If this paper is the future of open access publishing, then we are in for an interesting ride. And it’s a journey that will reveal a great deal more about the process of science than most outsiders will have seen hitherto.
The article by Kinch and Grishin, published in a recent issue of the very open access journal Biology Direct, provides a great example of the self-correcting nature of science by refuting a finding from Kiriakidou et al. that was reported two years earlier in one of the life science giants, Cell. What adds a particular frisson of excitement to all this is that the reviewers’ comments and the authors’ responses are appended to the end of the Biology Direct paper for all to see. I’ve not come across this level of openness before, but I think it could be a very good thing.
The scientific nub of the matter is of considerable interest since it touches on an exciting topic—translational repression by RNA interference (RNAi)—but the public nature of the dispute is even more gripping.
Kiriakidou and colleagues looked at the amino acid sequence of human Argonaute, a protein crucial to the mechanism of gene silencing by RNA interference. Curiously, they found a segment of Argonaute that resembles another protein, eIF4E, the mRNA cap-binding protein that controls the initiation of protein synthesis. The inference from this observation, that Argonaute might also bind the mRNA cap, appeared to be borne out by experiment and led to the formulation of a plausible mechanism to explain how the synthesis of proteins from mRNAs targeted by Argonaute might be repressed. Here was an important new finding in a hot area of science. No surprise then that it ended up being reported in Cell. The paper was even flagged up by the Faculty of 1000.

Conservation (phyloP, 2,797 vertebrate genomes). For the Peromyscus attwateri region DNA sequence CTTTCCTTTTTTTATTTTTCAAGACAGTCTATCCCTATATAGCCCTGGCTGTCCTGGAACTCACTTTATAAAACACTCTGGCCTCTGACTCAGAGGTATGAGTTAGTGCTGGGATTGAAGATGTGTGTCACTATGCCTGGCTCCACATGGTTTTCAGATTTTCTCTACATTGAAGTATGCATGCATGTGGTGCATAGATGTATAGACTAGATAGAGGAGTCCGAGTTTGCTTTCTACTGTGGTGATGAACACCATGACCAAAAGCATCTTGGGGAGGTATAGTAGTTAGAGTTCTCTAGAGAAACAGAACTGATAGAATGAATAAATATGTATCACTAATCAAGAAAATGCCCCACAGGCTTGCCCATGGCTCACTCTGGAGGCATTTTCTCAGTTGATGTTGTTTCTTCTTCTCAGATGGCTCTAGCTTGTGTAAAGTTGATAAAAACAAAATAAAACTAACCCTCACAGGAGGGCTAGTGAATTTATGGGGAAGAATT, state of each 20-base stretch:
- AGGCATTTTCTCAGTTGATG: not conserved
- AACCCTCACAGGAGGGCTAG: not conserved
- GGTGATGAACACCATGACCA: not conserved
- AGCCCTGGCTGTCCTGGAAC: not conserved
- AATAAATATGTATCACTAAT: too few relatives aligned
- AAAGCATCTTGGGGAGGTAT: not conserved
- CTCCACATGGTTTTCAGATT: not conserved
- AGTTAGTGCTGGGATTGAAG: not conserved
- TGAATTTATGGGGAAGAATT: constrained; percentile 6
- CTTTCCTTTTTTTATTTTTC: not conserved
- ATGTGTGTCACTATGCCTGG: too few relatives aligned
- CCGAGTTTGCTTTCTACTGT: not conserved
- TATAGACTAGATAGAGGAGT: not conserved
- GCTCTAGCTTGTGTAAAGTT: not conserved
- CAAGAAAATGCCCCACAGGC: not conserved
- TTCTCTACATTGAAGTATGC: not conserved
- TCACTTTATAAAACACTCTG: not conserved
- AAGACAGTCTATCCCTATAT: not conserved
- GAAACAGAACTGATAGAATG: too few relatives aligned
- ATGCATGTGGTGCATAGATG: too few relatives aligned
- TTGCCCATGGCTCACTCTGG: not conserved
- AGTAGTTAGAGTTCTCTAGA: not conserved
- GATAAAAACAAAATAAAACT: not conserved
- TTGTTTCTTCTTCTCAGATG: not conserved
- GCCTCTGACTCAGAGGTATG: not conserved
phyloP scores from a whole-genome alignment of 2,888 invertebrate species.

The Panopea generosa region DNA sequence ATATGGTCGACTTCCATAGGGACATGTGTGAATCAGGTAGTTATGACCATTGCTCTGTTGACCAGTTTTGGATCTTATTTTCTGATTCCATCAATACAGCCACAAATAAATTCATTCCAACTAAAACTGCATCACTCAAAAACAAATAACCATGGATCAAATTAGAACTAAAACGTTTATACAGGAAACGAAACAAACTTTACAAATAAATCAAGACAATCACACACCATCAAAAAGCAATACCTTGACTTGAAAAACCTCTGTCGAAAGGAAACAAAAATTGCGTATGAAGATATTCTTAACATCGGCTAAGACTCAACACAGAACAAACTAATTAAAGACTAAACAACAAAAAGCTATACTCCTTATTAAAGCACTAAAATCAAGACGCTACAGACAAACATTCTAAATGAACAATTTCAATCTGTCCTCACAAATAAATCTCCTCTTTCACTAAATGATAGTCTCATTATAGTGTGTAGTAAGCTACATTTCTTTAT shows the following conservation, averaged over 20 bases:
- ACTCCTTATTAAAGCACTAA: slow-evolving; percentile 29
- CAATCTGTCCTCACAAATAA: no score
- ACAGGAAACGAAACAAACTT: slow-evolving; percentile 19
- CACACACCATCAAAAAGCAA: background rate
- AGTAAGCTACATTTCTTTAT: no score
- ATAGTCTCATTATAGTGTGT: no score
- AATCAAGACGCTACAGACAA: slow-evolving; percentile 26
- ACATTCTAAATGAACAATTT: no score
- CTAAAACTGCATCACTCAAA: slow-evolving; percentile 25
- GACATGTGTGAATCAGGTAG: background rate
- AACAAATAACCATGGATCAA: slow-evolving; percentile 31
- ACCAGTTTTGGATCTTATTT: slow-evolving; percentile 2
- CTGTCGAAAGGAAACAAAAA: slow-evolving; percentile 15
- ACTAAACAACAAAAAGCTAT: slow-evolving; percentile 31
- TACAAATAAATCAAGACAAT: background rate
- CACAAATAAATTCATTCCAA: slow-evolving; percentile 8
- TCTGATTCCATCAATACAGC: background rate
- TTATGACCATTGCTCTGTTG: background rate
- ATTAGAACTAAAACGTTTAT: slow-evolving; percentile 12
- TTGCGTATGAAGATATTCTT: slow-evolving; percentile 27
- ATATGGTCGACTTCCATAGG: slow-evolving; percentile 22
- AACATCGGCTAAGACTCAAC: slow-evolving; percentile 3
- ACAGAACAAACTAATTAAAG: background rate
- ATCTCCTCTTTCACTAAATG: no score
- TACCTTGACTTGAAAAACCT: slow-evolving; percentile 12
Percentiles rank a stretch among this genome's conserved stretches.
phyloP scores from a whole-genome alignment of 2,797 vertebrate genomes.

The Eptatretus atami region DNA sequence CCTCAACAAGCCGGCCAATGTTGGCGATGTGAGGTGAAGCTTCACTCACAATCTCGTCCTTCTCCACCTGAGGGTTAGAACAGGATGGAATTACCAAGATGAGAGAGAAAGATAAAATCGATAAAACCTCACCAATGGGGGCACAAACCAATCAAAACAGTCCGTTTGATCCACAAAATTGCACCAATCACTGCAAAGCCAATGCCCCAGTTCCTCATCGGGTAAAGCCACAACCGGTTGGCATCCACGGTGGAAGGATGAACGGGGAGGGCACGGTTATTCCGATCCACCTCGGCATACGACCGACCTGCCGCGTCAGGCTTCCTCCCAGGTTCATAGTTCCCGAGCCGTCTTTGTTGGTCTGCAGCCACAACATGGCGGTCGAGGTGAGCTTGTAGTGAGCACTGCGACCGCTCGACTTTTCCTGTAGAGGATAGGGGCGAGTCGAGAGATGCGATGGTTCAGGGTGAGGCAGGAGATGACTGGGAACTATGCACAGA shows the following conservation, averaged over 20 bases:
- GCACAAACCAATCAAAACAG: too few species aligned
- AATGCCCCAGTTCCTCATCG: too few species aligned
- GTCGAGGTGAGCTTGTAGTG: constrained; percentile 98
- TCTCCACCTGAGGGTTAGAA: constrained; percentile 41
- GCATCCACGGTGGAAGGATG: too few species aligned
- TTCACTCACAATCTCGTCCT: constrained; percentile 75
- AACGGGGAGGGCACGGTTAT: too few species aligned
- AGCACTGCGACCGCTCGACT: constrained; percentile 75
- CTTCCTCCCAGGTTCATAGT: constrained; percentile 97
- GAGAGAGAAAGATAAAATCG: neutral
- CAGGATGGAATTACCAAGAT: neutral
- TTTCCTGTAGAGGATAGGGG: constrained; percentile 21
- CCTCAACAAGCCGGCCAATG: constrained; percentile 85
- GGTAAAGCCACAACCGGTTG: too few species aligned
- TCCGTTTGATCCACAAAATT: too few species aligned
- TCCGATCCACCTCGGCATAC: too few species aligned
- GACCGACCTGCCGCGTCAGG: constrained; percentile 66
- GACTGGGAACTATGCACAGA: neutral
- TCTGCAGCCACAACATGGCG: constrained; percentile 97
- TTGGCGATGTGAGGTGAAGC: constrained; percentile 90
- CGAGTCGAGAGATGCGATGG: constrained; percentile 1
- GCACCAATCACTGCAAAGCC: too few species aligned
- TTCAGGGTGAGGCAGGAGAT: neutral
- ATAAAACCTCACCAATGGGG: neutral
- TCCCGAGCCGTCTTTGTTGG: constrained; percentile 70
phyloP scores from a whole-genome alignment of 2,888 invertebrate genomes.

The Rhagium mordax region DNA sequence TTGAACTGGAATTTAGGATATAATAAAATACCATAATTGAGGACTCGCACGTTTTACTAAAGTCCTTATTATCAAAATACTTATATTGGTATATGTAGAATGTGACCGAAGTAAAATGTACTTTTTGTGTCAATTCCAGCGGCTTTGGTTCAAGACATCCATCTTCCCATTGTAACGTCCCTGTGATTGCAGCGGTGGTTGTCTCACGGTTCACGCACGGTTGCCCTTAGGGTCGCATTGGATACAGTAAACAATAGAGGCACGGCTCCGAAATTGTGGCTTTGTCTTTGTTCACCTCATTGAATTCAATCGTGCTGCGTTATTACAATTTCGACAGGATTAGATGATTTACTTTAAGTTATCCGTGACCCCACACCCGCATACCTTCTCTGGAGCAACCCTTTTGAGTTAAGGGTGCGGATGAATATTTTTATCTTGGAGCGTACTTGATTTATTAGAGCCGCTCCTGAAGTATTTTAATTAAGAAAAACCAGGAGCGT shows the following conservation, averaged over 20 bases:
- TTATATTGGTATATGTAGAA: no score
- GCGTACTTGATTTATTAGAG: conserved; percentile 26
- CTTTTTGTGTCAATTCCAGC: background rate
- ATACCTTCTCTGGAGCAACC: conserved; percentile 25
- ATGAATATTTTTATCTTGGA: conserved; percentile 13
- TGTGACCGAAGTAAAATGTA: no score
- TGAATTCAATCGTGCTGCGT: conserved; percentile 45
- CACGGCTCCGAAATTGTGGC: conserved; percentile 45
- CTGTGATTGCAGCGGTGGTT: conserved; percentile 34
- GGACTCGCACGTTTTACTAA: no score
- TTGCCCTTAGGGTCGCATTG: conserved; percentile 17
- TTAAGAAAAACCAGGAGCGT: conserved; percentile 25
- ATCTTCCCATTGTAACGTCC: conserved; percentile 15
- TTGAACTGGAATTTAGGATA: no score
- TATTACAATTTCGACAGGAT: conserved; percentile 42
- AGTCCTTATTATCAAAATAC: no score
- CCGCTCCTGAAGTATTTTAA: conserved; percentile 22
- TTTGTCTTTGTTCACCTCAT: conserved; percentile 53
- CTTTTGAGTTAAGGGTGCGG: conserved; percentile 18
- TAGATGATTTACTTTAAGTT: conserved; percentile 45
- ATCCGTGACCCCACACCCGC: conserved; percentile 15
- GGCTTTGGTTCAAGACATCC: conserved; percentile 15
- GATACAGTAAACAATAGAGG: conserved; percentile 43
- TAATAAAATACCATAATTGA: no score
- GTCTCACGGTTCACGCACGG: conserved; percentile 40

But there’s a problem: the Kiriakidou paper is based on an error. Kinch and Grishin looked again at the protein sequences of Argonaute and eIF4E—using more sophisticated methods—and detected no similarity. None.
More compellingly still, they compared their three-dimensional structures of the two proteins (which, curiously, were both available in 2007) and showed that they were not the same. At all. As a result, the title of their paper in Biology Direct reads like an inversion of the earlier work: Argonaute ‘does not contain an eIF4E-like mRNA cap binding motif’. We are a long way here from the linear progression model of scientific development, but somewhat closer to reality.
And what brings us closer still is the publication alongside the paper of the correspondence between the reviewers and the authors, which gives some great insights into the messy and disputatious business of science.
In their comments the authors reveal that the paper was originally submitted to “the high-profile journal that published the Kiriakidou et al paper” (tellingly, Kinch and Grishin can’t even bring themselves to write the name of the journal) but was rejected after a six-month wait “on the basis of lacking experimental evidence”, even though the reviewers for Biology Direct are unanimous in their praise for the thorough-going nature of the work. It does rather look as if Cell has dodged a dose of medicine that might have done the journal and their readers (and authors?) some good.